If your users work from home, their home connection is as important to your organisation as your office LAN is.
Consider this: According to a 2005 study by The Dieringer Research Group, of 135.4 million workers in America, 45.1 million worked from home at least once in the previous year. And that number continues to rise.
Yet many IT organisations are hopelessly out of the loop when it comes to how home-based networks are configured. That is a scary thought considering that in many cases the organisation is reimbursing users for their connectivity expenses and that corporate data is riding across those networks.
Experts say the stakes are too high for IT to be disconnected from home network decisions and that IT should be involved in every decision, including the foundation of it all, connectivity.
"If there's a corporate mandate that users work from home at some point, then IT has to help them with their networks," says Steve Taylor, an industry consultant and editor of Webtorials.com.
Danny Briere, CEO of telecommunications consultancy Telechoice, agrees. "Broadband to the home is more than just a luxury today, it's a requirement," he says.
"More and more broadband is playing a critical role in corporations. If you're doing call centre applications or have senior managers working from home, you need to be involved," Briere says.
Here are seven tips for helping users with connectivity decisions.
1. Know your options. The options for home-based and small-office networks continue to grow. Users can often choose between cable, DSL, satellite, fibre-optic, cellular and wireless connections, depending how close to an urban setting they are. Speeds these days range from 500kbit/s for cellular to 50Mbit/s downstream for new fibre-optic services such as Verizon's FIOS offering. IT managers should help users research all the available options in their geographic area.
2. Know the applications your users need to access. If user are trying to access big files such as CAD/CAM drawings remotely, a 500K bit/s. connection is insufficient. However, if they're only accessing Web-based e-mail, then that option might suit them well.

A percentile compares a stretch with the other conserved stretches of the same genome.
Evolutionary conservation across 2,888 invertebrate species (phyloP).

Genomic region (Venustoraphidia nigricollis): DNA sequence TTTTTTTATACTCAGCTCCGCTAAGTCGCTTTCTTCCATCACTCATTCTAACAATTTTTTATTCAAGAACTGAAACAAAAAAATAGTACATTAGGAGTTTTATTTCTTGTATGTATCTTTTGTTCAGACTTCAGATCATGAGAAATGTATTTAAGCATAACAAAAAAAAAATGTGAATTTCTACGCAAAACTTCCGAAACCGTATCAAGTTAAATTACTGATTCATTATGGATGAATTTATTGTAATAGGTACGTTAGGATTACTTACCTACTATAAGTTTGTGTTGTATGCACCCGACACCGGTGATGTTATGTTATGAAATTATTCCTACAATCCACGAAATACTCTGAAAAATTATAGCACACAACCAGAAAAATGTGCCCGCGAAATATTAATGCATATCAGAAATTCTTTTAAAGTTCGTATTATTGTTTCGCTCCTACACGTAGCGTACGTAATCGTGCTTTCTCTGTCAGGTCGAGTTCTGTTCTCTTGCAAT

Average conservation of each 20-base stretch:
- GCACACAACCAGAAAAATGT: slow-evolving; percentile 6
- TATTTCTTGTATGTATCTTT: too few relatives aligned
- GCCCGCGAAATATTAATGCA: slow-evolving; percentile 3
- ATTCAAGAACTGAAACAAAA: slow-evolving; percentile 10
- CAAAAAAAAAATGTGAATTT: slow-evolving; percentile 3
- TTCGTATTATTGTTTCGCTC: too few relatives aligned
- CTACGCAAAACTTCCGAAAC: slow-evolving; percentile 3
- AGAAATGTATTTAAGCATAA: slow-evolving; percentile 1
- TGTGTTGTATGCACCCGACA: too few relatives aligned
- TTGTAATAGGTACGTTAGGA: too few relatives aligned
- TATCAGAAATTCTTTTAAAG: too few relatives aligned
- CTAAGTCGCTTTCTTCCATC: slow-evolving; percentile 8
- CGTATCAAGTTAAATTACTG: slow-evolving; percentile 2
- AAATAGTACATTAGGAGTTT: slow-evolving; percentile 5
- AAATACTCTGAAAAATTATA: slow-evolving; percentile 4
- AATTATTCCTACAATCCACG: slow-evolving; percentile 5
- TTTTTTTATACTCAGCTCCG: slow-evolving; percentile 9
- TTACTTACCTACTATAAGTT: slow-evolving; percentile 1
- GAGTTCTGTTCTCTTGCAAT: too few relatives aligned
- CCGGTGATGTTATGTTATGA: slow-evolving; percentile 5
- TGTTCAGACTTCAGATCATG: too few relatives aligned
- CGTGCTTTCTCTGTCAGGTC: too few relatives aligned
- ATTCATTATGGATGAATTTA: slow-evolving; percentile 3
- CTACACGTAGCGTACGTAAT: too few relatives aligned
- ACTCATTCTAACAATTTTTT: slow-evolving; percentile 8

3. Know when they will be accessing the network. Briere says timing is everything. He points to cable as an example. "Cable might tout higher bandwidth speeds than other connectivity options, but it's a shared connection, so when kids in the neighbourhood come from school to do their homework online, that performance is degraded," he says. Therefore, if your employees plan to do most of their work during after-school hours, those who live in congested areas might have problems with cable connections.
4. Don't forget about backup connectivity. Briere says one of the biggest issues with home office and small office connections is that they are very susceptible to outages. If a CFO is working from home to churn out the company's quarterlies, an outage would be devastating. "People have become so reliant on their cable and DSL connections that when they go out, they are in trouble," he says. He recommends giving users with mission-critical duties access to two connections, such as cable and DSL or DSL and cellular.
Taylor also recommends having a backup plan. "It's cheap enough these days to have more than one connectivity option. When one goes down, you're not stuck since they are physically separate," he says. Taylor himself has both cable and DSL connections to his home office.
5. Set boundaries. "No matter what, you're going to end up supporting home connectivity issues, so you might as well be proactive," Taylor says. He recommends creating a punch list of configurations IT will support. "You don't want to have to troubleshoot 10 different services," he says.
6. Develop acceptable use policies. Just as companies have acceptable use policies for their corporate networks, they should develop home-use policies that address security and legal issues. For instance, a policy should state that no one other than the employee should be able to access company files. "Having kids share the computer or being on a Wi-Fi network has the potential for backdoor attacks that could affect the corporate network," Taylor says. That type of use could also put the company in legal hot water. IT managers should make sure that telecommuters are accessing company assets via connections that are protected by a security infrastructure featuring SSL, IPsec or other security and encryption standards.
7. Keep an eye on provider deals. "Don't be afraid to pick up the phone and call your users' providers to find out the deal of the day," Briere says. More and more companies are taking on the expense of broadband and therefore shouldn't leave it up to the user to negotiate pricing. "The provider isn't going to proactively call you and say we've got a cheaper plan," he says. IT groups can also bundle user contracts for bigger savings company-wide.
Being a part of the home connectivity decision has other benefits, such as understanding what applications can be supported by employees' home systems. For instance, if users have high-speed connections, companies can take advantage of productivity-enhancing and cost-saving tools such as collaboration software and virtual receptionists. "There are a lot of things that broadband enables that people are just getting around to," Briere says.